• An Update button.

The Update button contains the rerender="PreviewPanel" attribute, which refreshes only the preview part of the page. When the Update button is clicked, only <apex:outputpanel> within the Visualforce page is redrawn. (See the Salesforce.com ’s user documentation for more information regarding the partial page refresh.)

Another element this code creates is a hidden field that stores the image preview’s raw data between the time when the update action is invoked and the time when the preview panel is redrawn. The code also contains a reference to the Update button itself because an update action must be invoked when the page is loaded for the first time.

The code hooks to the updatePreview JavaScript function when the Update button is clicked. Similar to the enumPrinters function, this updatePreview JavaScript function calls the DYMO Label Framework Library to open a label template and set the address data in the template’s address object. If you need to make additional modification to the label’s appearance—because of a user request or the data itself—it can be done in this updatePreview function.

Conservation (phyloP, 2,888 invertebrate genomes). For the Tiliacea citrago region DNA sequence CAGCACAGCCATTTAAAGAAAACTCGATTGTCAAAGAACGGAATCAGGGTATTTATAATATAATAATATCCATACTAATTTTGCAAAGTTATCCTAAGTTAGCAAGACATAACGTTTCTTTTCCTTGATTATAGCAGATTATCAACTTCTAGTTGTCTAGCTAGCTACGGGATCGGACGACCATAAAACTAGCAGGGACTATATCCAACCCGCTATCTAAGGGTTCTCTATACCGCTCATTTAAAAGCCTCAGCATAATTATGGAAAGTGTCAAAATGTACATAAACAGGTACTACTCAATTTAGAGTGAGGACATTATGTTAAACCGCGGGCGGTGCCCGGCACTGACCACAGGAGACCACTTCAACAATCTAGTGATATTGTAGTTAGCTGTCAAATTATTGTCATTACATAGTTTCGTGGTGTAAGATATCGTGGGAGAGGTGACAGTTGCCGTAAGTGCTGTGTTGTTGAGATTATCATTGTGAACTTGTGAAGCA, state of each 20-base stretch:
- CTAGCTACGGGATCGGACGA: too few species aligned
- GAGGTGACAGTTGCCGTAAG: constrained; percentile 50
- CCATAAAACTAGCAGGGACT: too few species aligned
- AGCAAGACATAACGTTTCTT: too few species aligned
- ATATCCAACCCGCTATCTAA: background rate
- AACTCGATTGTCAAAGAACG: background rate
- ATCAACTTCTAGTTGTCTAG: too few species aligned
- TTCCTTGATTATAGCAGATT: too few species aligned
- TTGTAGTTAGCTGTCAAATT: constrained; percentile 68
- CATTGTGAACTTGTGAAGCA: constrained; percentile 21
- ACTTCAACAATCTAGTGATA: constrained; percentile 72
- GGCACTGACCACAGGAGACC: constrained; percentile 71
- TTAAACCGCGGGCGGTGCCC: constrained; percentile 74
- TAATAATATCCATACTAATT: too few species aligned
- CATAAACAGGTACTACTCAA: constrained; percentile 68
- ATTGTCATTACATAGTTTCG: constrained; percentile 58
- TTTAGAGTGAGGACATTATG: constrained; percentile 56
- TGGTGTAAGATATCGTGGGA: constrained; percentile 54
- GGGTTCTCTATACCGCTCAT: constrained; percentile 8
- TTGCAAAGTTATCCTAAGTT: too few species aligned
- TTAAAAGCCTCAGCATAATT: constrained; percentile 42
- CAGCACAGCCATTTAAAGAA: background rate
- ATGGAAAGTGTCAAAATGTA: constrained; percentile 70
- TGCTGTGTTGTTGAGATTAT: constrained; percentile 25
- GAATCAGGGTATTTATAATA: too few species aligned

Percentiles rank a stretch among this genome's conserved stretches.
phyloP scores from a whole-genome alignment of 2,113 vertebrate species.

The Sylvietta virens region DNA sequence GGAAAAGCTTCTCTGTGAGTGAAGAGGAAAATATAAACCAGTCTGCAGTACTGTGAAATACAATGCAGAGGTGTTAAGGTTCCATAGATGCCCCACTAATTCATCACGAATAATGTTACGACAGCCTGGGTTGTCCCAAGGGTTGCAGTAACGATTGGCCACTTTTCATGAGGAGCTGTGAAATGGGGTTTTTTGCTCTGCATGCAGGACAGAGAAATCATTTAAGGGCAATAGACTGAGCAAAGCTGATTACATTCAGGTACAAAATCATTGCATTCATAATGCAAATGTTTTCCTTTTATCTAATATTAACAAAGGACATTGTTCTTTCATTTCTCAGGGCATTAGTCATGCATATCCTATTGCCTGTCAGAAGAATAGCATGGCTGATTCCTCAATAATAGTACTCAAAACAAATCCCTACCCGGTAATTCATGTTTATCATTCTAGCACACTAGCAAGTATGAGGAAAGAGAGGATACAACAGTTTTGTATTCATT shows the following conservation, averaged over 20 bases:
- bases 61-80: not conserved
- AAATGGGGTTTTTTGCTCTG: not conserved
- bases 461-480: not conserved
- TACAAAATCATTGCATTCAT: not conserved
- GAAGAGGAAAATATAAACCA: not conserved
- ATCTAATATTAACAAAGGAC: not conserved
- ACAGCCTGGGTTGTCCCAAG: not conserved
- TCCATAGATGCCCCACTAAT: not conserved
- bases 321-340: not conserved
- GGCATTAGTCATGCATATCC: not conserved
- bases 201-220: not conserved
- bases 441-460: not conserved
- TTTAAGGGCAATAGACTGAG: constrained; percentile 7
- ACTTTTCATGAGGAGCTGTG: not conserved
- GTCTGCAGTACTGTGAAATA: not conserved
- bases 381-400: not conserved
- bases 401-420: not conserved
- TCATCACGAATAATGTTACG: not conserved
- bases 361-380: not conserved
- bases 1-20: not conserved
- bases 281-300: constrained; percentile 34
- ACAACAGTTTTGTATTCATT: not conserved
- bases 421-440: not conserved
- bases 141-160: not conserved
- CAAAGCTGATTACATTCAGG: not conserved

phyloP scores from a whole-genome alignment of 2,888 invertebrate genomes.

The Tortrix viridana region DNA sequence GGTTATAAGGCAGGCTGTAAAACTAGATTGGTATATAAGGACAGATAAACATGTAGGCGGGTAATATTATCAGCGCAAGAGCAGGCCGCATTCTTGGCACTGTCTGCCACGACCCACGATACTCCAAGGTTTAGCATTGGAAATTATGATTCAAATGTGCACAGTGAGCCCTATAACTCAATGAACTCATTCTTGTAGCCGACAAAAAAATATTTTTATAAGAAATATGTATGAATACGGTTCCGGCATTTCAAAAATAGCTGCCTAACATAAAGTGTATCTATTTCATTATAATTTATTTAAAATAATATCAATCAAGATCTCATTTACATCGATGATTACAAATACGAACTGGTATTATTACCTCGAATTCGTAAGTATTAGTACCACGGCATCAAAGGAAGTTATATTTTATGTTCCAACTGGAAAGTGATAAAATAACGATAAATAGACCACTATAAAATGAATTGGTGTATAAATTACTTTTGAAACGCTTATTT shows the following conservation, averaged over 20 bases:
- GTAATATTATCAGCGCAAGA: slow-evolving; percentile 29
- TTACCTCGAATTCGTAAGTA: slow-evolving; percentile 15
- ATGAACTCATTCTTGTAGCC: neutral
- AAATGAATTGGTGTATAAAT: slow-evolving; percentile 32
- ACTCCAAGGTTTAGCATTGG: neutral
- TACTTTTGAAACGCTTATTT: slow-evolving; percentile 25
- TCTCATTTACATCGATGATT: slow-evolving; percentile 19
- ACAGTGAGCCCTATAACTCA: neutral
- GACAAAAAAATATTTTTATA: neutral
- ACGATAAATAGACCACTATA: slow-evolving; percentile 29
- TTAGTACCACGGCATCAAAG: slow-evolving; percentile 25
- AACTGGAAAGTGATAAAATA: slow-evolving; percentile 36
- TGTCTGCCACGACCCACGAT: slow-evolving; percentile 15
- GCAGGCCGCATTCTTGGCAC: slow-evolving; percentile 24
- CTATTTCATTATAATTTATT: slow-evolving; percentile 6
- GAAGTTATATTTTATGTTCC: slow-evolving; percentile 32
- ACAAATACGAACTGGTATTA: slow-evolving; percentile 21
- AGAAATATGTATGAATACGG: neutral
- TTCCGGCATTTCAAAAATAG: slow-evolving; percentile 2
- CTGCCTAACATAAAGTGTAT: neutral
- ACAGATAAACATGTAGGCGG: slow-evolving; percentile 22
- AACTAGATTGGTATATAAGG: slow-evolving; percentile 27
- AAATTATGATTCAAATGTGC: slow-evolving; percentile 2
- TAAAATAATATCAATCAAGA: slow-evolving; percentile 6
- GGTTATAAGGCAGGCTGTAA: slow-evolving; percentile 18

In the example shown below, the code prevents the address barcode from appearing in the address.

    function updatePreview(template) {
        try {
            var address = AddressEditor.value;
            var label = dymo.label.framework.openLabelXml(template);

            label.setAddressText(0, address);

            // barcode - show it or not
            if (!BarcodeCheckbox.checked)
                label.setAddressBarcodePosition(0, dymo.label.framework.AddressBarcodePosition.Suppress);

            var pngData = label.render();
            PreviewImageSrc.value = "data:image/png;base64," + pngData;
        }
        catch (e) {
            alert(e.message);
        }
    }

The updatePreview function takes one parameter: an xml string that represents the label template. For simplicity, the example includes the xml template definition as a read-only property in the controller. Alternately, this string could be a static resource.

The call to the DYMO Label Framework Library’s label.render() method returns an image’s raw data as a string. The code assigns this string to the hidden text field (accessible as PreviewImageSrc).

An important thing to remember is that the Visualforce <apex:inputhidden> element requires a corresponding property in the controller. The controller should have a string property called imageSrc.

When the Update button is clicked, the updatePreview function:

  • Gathers all the data from the page controls.